Shoes of Bark
by Theodora Goss
What would you think
if I told you that I was beautiful?
That I walked through the orchards in a white cotton dress,
wearing shoes of bark.
In early morning, when mist lingered over the grass,
and the apples, red and gold, were furred with dew,
I picked one, biting into its crisp, moist flesh,
then spread my arms and looked up at the clouds,
floating high above, and the clouds looked back at me.
By the edge of a pasture I opened milkweed pods,
watching the white fluff float away on the wind.
I held up my dress and danced among the chickory
under the horses’ mild, incurious gaze
and followed the stream along its meandering ways.
What would you think
if I told you that I was magical?
That I had russet hair down to the backs of my knees
and the birds stole it for their nests
because it was stronger than horsehair and softer than down.
That when the storm winds roiled,
I could still them with a word.
That when I called, the gray geese would call back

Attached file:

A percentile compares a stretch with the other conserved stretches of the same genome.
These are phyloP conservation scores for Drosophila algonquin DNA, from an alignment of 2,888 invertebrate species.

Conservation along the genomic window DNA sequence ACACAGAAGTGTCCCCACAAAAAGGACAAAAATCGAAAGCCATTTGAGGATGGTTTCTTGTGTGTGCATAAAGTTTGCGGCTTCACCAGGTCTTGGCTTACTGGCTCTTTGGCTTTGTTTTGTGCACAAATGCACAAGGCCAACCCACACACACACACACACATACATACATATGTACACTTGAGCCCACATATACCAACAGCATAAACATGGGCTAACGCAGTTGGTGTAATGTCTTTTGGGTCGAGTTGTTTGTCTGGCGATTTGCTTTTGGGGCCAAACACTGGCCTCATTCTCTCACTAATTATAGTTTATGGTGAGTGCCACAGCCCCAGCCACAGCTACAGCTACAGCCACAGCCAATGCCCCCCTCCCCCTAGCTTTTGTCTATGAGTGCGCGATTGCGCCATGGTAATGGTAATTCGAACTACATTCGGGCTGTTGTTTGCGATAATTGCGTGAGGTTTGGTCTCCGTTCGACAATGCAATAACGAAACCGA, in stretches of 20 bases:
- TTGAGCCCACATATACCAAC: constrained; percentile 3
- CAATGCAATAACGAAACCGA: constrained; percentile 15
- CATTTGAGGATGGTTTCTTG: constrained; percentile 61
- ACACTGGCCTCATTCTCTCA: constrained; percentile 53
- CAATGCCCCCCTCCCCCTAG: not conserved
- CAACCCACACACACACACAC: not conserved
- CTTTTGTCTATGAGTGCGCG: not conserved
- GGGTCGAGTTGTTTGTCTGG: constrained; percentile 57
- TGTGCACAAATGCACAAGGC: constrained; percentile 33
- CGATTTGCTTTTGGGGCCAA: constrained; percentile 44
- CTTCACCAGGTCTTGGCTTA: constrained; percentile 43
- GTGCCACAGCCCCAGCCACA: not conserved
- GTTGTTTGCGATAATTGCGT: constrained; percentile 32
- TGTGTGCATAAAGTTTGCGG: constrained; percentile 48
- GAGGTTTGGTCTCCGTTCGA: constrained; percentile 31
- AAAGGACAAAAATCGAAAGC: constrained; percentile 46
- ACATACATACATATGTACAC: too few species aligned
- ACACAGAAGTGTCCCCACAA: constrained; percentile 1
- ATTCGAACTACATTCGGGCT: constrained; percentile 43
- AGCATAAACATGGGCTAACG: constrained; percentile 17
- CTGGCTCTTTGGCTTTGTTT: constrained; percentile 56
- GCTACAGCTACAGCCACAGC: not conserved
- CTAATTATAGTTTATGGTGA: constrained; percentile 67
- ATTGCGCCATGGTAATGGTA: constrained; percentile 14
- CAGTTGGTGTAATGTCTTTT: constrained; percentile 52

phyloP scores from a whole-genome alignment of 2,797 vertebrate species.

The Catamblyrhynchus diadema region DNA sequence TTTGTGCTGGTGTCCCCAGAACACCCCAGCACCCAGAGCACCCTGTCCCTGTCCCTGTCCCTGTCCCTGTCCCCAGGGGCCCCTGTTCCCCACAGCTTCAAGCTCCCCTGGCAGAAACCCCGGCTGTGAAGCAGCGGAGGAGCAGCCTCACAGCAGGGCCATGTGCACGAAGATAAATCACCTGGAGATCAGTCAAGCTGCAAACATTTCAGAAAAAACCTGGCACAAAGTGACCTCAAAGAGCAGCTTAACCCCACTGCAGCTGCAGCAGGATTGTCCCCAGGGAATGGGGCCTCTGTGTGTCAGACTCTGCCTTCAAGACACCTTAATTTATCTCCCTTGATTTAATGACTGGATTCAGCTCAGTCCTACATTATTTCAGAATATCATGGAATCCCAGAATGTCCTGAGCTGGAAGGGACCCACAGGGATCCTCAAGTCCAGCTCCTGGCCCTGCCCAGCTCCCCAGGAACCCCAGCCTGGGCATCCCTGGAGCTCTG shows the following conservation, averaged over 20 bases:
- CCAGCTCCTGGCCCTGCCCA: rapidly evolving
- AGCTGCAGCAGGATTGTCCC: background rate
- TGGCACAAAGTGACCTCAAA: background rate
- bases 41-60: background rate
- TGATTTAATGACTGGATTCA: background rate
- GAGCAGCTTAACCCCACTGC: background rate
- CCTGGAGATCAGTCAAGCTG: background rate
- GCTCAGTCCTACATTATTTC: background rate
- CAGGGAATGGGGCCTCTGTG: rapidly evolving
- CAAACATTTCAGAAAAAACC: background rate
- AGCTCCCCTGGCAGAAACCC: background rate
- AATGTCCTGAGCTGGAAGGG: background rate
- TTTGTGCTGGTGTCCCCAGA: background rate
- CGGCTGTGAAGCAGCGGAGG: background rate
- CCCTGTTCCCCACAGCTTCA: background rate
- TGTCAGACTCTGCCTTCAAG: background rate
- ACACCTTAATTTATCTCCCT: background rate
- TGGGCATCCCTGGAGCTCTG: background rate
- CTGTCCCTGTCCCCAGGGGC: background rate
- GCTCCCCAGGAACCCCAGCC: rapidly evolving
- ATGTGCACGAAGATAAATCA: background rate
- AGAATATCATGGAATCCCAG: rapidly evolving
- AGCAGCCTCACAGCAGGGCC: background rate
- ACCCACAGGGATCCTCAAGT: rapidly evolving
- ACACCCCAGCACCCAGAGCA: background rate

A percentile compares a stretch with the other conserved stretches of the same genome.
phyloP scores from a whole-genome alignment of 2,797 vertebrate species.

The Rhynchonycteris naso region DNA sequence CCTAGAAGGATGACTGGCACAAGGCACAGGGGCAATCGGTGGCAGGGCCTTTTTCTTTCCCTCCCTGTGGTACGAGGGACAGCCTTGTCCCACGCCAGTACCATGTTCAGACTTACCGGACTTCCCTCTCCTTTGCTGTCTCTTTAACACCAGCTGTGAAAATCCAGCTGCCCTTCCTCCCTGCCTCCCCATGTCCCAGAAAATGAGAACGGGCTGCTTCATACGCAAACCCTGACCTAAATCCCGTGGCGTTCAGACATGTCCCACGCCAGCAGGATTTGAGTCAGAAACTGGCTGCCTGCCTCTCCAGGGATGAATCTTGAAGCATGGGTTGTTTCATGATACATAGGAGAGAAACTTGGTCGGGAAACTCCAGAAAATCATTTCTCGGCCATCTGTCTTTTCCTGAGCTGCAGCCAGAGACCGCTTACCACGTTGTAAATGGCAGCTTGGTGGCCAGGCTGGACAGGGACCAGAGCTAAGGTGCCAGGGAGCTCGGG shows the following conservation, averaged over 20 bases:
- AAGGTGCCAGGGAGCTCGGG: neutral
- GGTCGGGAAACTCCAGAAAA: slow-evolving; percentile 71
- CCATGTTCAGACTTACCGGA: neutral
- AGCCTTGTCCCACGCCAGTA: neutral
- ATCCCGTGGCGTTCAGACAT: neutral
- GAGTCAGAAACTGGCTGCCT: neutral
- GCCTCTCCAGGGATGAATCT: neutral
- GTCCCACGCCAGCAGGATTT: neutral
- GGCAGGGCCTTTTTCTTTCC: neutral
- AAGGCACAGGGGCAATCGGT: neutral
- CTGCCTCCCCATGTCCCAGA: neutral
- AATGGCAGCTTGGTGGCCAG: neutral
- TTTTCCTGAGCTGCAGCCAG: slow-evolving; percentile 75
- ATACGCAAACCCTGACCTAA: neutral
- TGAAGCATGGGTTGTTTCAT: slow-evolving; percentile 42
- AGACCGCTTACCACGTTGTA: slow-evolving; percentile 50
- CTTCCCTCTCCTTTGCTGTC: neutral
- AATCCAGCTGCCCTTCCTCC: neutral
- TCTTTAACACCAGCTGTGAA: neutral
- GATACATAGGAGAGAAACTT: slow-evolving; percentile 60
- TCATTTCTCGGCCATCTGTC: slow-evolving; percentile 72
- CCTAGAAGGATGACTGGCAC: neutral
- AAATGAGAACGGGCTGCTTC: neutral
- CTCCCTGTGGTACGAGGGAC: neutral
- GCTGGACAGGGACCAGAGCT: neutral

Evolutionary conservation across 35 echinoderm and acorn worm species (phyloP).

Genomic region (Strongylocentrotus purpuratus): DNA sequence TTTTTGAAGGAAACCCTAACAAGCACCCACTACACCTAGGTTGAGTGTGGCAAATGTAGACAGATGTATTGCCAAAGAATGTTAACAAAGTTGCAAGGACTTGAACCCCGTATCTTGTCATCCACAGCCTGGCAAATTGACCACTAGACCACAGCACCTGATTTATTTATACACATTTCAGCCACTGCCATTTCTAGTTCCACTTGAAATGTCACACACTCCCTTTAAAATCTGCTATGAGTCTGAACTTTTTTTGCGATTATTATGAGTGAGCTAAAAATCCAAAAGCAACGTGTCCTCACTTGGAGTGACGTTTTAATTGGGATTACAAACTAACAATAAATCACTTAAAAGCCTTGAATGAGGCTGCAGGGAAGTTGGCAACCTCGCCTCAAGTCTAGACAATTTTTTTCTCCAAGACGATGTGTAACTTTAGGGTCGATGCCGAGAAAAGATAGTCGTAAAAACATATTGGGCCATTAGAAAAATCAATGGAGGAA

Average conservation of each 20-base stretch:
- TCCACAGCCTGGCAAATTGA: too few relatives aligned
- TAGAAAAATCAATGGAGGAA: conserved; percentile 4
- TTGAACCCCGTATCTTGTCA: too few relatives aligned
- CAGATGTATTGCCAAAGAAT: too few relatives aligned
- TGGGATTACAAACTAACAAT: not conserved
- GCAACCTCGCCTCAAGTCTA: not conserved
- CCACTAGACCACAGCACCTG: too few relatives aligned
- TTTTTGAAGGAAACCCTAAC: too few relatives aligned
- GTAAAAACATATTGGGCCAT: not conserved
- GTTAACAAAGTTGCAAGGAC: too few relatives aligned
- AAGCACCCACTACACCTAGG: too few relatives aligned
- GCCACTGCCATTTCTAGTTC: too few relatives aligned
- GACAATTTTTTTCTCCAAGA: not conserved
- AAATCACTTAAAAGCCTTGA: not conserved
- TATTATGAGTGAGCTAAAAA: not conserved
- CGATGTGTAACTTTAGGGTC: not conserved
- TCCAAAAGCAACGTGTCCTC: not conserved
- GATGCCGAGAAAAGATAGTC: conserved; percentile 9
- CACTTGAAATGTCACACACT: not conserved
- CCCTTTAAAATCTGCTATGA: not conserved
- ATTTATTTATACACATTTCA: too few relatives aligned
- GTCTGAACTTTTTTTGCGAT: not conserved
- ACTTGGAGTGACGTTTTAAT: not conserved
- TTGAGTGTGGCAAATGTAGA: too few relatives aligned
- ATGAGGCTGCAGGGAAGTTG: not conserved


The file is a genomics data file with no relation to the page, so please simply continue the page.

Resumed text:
come with us, sister, and I considered rising
on my own wings and following them south.
But if not me, who would make the winter come?
Who would breathe on the windows, creating landscapes of frost,
and hang icicles from the gutters?
What would you think, daughter, if I told you
that in a dress of white wool and deerhide boots
I danced the winter in? And that in spring,
dressed in white cotton lawn, wearing birchbark shoes,
I wandered among the deer and marked their fawns
with my fingertips? That I slept among the ferns?
Would you say, she is old, her mind is wandering?
Or would you say, I am beautiful, I am magical,
and go yourself to dance the seasons in?
(Look in my closet. You will find my shoes of bark.)
The painting is La Primavera by Henry Ryland. This is another of the poems I read at Mythcon.
(Do I really have shoes of bark in my closet? You know I do . . .)
Breathtaking, really. This is the kind of poem I wish I could have found when I was 13 or so. I was than collecting pretty words and all colors and finding no poems that had this magic. This is the real thing, as all of the poems in Song For Ophelia are. Good thing I never lost collecting magic where i could find it.
I’m very glad you like it! 🙂 Yes, we should always collect magic where we can find it . . .